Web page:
By far the dominant theme at GDC 2016 has been virtual reality. If you’re not a hardware vendor directly creating VR products, then you’re explaining how your products are a good match for VR or make for a better VR experience. And if you’re a software developer, then you’re at a minimum toying with VR, if not outright designing games for it. If nothing else, it’s the session attendance figures that demonstrate just how important VR is at GDC: after Monday’s overflowing attendance of VR sessions as part of the show-within-a-show VRDC, GDC had to move all of the VRDC Tuesday sessions to double sized rooms to accommodate the crowds.

This madness is not without good reason. For both software and hardware vendors, VR represents new opportunities in an already strong gaming market. Software developers get to experiment with new gaming paradigms on the cutting edge of tech, and hardware vendors can look forward to selling the more powerful hardware needed to drive a smooth VR experience. Today VR is a wild frontier, full of risk and rewards, and after this week’s GDC that frontier will be getting a little more civilized as the first consumer VR headsets begin shipping.

VR is not a new idea – as our readers who were gaming in the 90s can recall with mixed feeling – but Oculus deserves the bulk of attention for bringing it back to the forefront and kicking off this wave of interest in and development of VR. Since their 2012 kickstarter they have developed the industry’s blueprint for VR hardware, combining fast refreshing OLED displays with modern sensors that can both quickly and accurately track headset movement. Oculus has iterated on headsets several times now, continually refining the display, optics, head tracking, and more, as they work to bring a retail quality headset to market. And now later this month those efforts will begin to pay off as they ship their first retail headsets to eager backers and first-time buyers.

This brings us to today’s article, my hands-on session with the final, retail version of the Oculus Rift. As part of their GDC festivities, Oculus held a lengthy press demo to give us a chance to try out the retail hardware with a number of games being prepared for the headset, to demonstrate not only the hardware but the games and experiences that it will be driving. A full review of the Rift will be coming later, but for today I wanted to discuss my impressions of the retail hardware and the various titles I had a chance to try.

The Oculus Rift Hardware
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  • Spencer Andersen - Friday, March 18, 2016 - link

    I appreciated the objective analysis Ryan, this is the first review I've read from an intelligent tech persons point of view and it makes me excited to hear its as legitimate as I hoped. BTW I never realized how big your hands were until I saw you holding a gamepad! How the heck are you going to be building any of these super compact pc's coming down the pike. lol Reply
  • serendip - Wednesday, March 16, 2016 - link

    Interesting article but AT really needs a good editor. By cutting out all the vague phrases in the article, it would come out more concise and be a better review. I hope you're not chasing word count as a benchmark for quality. Reply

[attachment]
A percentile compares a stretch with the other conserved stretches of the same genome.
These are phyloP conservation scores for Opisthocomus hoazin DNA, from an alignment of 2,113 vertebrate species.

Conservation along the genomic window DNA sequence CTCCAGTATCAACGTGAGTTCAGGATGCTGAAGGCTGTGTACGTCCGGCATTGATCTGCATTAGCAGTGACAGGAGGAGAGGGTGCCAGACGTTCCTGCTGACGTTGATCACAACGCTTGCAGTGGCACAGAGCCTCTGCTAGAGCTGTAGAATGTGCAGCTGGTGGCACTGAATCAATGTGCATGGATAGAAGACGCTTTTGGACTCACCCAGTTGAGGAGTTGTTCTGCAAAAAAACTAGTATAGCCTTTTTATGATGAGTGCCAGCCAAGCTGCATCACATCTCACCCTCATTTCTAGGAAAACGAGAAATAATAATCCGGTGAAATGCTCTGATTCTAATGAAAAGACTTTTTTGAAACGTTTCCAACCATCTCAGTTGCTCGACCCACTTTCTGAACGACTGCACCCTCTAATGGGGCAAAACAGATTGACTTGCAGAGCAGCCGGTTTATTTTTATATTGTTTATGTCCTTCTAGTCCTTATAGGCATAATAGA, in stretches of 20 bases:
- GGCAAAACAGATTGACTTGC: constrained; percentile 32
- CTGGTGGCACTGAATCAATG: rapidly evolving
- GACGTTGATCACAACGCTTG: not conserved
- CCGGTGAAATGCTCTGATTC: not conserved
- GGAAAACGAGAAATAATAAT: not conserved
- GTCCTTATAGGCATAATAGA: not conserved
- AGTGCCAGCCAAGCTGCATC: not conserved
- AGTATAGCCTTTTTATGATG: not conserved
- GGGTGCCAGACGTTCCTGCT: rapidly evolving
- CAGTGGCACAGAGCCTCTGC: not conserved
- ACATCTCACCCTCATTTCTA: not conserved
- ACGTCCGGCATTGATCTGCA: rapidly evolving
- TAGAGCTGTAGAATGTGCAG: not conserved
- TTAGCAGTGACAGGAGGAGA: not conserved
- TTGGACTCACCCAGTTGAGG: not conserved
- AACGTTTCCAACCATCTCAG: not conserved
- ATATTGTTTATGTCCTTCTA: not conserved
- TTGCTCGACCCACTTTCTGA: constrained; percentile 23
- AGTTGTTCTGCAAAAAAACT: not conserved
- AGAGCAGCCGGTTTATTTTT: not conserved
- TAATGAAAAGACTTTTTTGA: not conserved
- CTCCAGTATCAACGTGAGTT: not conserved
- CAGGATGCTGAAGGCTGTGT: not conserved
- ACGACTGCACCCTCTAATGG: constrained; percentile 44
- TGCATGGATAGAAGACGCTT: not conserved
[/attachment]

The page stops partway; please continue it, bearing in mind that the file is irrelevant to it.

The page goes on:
• Paydogs - Thursday, March 17, 2016 - link

    "Overall there’s nothing I’ve seen running on the Rift that couldn’t be done with a traditional 2D display, and to be honest I’m not sure if a game/experience that truly only works in VR will ever exist."
    How can I look really above my head while searching the landing pad I need to land with my spaceship with traditional 2d display?
    Reply
  • Paydogs - Thursday, March 17, 2016 - link

    really = truly Reply
  • Sven Viking - Thursday, March 17, 2016 - link

    To be honest I'd hate to have to try to make Job Simulator for a traditional display. Even if players had the hand controllers (which are very functionally different from Wiimotes, by the way, but PS Move would suffice), performing the same tasks and juggling sauce bottles etc. would be quite a different prospect with your hands ten feet in front of you and inside a TV. Reply
  • ianmills - Thursday, March 17, 2016 - link

    Sounds like you are trying to land your spaceship upside down haha. Its easy actually, if you have an xbone controller then just use the right thumbstick Reply
  • AnnonymousCoward - Saturday, March 19, 2016 - link

    Agreed. I've never even used a head mounted display but recognize this statement to be false: "...experience that truly only works in VR will ever exist" Reply
  • looper - Thursday, March 17, 2016 - link

    I'm an old school, strictly PC gamer (mouse/KB) since the early '90's. If the device will be strictly console-controller based, then I don't know if I'll leap into VR at some point... Reply
  • jacksonjacksona - Thursday, March 17, 2016 - link

    welcome to
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    Reply
  • molotovpopsicle - Thursday, March 17, 2016 - link

    In my experience, the quality of the screen and the refresh rate has a greater impact on the screen door effect than the resolution. I have had a better experience with both the Vive and the OSVR Hacker Dev Kit than the consumer rift. OSVR is less comfortable for me though. The Vive blows them all out of the water. The ability to stand up and interact with the environment, even on a basic level, is not only a more interesting and full experience, but it also abates motion sickness for me because I am actually moving around. Sitting down in a chair and using the Rift for too long in vehicle games or fast paced shooters makes me nauseous. Reply

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